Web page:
Software for Linux distributions are often classified as "Packages," or software composed of many files that are packaged into one. This is similar to how Windows programs often have installer executables, where after the installation is complete, a folder (often in the :C/ directory) is created that contains all of the files necessary for the program to function properly. In many Linux distros, we rely on "repositories," places where packages are uploaded and maintained, in order to both install our software and keep it updated.
There are many repositories that exist, and each repository contains different packages, and some repositories may overlap packages with other repositories. When you first install any Linux distro, it often comes with a certain amount of default repositories to choose from. These are located in /etc/apt/sources.list. Therefore, if you find yourself trying to sudo apt install some package but it isn't working, it is likely that the repository containing the package is not located in sources.list. Additionally, another reason a package might not install is that you are missing dependencies from your system, where the package you are installing could be dependent on either other packages or libraries.
Installing Packages without Repositories
Starting out, you may not install directly from packages but instead from the distributor's website. You will typically download either a .deb file for Debian-based systems or a .rpm file for Redhat-based systems. The package managing command for both systems is dpkg and rpm, respectively.
In order to install a package, open up your terminal, cd into the directory that contains the .deb or rpm file, and input the command:
dpkg -i package.deb
rpm -i package.rpm
Note that -i stands for install. Similarly, if we wanted to remove a package, we would input
dpkg -r package.deb
rpm -r package.rpm
Installing Packages from Repositories
The other way to install packages would be to install them from the repositories located in sources.list. The two main tools for this are abt for Debian-based systems and yum for Redhat systems. It is always a safe practice to update your repositories consistently like so:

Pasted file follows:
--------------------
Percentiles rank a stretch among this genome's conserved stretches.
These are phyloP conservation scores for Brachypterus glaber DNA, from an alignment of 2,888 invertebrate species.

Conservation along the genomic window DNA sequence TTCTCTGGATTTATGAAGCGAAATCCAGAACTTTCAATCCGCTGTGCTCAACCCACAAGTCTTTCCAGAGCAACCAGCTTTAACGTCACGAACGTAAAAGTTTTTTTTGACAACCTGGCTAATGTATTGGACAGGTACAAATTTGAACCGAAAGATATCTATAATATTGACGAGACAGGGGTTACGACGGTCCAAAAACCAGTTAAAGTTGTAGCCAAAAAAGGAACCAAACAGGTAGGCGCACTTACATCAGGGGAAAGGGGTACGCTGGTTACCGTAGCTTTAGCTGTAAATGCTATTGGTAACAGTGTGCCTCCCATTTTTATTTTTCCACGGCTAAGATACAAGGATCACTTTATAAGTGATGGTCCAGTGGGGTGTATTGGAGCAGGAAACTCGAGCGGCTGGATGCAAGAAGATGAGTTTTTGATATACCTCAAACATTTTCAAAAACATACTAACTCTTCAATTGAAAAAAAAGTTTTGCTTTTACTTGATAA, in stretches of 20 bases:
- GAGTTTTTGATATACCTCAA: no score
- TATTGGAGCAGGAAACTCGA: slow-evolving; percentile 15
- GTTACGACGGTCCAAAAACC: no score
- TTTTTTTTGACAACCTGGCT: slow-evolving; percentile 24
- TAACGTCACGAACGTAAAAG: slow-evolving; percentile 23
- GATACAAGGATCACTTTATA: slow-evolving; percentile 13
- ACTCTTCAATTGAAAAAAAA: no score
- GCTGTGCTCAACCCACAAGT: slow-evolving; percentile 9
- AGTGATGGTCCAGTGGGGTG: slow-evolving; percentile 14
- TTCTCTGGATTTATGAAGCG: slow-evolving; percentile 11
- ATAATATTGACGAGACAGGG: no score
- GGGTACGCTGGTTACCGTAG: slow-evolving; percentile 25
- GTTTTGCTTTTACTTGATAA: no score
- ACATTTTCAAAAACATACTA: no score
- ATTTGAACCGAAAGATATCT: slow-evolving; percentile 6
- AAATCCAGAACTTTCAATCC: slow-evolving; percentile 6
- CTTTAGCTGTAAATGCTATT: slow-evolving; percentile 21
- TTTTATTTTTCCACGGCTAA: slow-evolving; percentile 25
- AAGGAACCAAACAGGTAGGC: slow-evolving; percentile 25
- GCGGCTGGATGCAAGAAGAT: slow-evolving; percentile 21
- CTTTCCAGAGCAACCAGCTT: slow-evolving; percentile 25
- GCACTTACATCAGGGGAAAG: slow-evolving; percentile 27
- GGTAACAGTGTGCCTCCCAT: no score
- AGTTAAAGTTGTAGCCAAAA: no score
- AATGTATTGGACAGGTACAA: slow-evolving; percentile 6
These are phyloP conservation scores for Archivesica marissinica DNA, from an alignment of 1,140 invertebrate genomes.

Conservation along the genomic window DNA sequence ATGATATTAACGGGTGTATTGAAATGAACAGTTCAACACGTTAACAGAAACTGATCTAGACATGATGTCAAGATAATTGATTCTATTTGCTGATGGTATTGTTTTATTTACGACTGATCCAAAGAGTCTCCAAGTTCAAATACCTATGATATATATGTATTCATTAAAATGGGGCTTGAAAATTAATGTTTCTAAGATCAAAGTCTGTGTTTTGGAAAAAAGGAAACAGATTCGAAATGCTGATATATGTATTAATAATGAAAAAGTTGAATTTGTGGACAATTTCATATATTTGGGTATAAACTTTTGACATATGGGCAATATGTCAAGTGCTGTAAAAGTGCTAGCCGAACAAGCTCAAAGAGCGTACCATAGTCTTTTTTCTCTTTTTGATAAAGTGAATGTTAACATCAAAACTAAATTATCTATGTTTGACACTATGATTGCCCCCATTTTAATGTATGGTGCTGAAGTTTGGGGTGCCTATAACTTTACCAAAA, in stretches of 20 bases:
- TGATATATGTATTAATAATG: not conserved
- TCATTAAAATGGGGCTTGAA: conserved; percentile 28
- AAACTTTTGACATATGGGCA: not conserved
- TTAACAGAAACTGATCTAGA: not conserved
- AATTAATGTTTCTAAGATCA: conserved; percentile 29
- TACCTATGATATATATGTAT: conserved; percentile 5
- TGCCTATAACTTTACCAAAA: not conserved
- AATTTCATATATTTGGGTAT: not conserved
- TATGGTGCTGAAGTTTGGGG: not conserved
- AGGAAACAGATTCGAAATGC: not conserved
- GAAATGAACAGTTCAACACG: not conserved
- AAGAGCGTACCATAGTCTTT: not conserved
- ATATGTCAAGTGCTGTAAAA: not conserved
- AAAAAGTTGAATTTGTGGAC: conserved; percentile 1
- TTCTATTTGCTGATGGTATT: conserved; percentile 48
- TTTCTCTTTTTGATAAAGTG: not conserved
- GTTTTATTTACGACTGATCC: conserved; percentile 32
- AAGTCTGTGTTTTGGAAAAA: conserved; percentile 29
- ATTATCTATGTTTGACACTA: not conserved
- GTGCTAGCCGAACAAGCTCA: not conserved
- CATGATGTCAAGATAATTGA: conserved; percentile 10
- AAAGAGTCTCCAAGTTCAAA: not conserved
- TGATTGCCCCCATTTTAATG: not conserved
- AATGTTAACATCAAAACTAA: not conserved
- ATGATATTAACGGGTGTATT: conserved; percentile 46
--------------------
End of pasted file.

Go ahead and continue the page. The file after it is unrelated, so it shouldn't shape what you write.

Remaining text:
If you'd like to install directly from remote repositories listed in sources.list, you can input the commands:
apt install package
yum install package
Lastly, if you'd like to remove packages, you can do it like so:
apt remove package
yum remove package
Solidifying the Difference
We can see that dpkg and apt ( as well as their Redhat counterparts) are fairly similar, yet they have distinct, important differences to be aware of:
dpkg will install a downloaded .deb file from the distributor's website. It will not install any packages from repositories located in your sources.list file, and it will also not install any needed dependencies if you are missing them.
apt, however, is able to install packages straight from any repositories located in sources.list. It is also able to locate any dependency problems, and if it detects one, it will also install the package that is missing (provided the missing package is also located in a source repository).
Adding additional repositories
Surprisingly, add-apt-repository, which we will be using to add additional repositories to our sources.list, may not be included by default in some Debian-based Linux distros. To make sure it is installed, open up a terminal and input the commands:
sudo apt update
sudo apt install software-properties-common
The format for add-apt-repository is as follows:
add-apt-repository deb *repository url* *distrobution code name* *component*
where the *stars* are self-explanatory, but the *component* aspect is the repository component, which is often stated on the repository page.
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